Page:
By Steve Tawa

PHILADELPHIA (CBS) – City Council has repealed legislation passed years ago that would have provided low-income Philadelphians a city wage-tax rebate years from now. This means the legislation will not be put into effect.

In 2004 the late councilman David Cohen got his colleagues to pass what many consider to be his signature piece of legislation, a wage-tax rebate for workers classified as working poor by the Commonwealth.

After his death in 2005, there were several attempts to postpone it, and, as restructured, the wage-tax credit was supposed to take effect in 2016.

Now, council has voted 10-6 to repeal it. Councilman Bill Greenlee, who served on Cohen’s staff for 26-years, voted to repeal.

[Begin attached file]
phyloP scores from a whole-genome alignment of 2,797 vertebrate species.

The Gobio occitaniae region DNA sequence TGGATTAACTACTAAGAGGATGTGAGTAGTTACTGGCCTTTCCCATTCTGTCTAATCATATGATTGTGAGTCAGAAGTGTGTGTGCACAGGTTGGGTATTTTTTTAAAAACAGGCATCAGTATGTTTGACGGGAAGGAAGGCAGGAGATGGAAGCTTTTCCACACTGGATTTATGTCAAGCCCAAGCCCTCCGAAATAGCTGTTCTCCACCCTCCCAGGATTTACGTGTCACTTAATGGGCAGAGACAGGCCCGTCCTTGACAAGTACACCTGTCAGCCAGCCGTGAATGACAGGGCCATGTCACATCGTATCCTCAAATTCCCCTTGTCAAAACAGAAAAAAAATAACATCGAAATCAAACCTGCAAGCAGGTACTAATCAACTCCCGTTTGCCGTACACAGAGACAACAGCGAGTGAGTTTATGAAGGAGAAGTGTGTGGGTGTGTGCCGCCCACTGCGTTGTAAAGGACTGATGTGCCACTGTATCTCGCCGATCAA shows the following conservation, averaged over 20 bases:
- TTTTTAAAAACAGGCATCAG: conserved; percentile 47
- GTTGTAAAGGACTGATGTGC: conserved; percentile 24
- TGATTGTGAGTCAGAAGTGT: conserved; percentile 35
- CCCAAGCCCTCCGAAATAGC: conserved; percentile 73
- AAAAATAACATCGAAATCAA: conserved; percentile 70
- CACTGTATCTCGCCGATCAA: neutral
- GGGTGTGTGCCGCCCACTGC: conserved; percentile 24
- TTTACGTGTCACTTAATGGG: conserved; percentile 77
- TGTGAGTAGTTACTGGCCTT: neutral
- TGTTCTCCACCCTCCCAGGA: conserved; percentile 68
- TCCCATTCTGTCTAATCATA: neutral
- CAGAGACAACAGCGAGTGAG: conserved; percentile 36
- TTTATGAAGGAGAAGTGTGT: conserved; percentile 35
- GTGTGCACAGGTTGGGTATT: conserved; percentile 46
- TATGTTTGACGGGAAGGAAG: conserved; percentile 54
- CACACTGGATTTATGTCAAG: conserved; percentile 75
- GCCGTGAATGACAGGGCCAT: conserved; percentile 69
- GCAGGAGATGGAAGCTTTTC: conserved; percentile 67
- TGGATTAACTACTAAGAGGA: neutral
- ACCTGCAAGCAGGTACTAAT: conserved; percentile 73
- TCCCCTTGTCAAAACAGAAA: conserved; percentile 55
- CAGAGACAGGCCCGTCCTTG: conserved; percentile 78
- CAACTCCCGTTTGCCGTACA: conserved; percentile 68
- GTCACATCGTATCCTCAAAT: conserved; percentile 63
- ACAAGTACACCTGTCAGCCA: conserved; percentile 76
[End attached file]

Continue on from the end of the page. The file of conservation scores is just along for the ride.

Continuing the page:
“While I understand the other argument, I think it’s better to go after across the board wage tax cuts, than target it,” explained councilman Greenlee.

“Wwhat does it say about the legacy of your mentor?” asked reporter Steve Tawa.

Greenlee replied, “I don’t see it as that. Councilman Cohen did a lot of tremendous things, the vast majority of which I agree with. And, at the time, I understand why he pushed this.”

When he was a councilman, Michael Nutter supported Cohen’s bill. As Mayor, he pushed for repeal.

“We can’t afford that level of tax relief at this time, and in the near future,” said Mayor Nutter.

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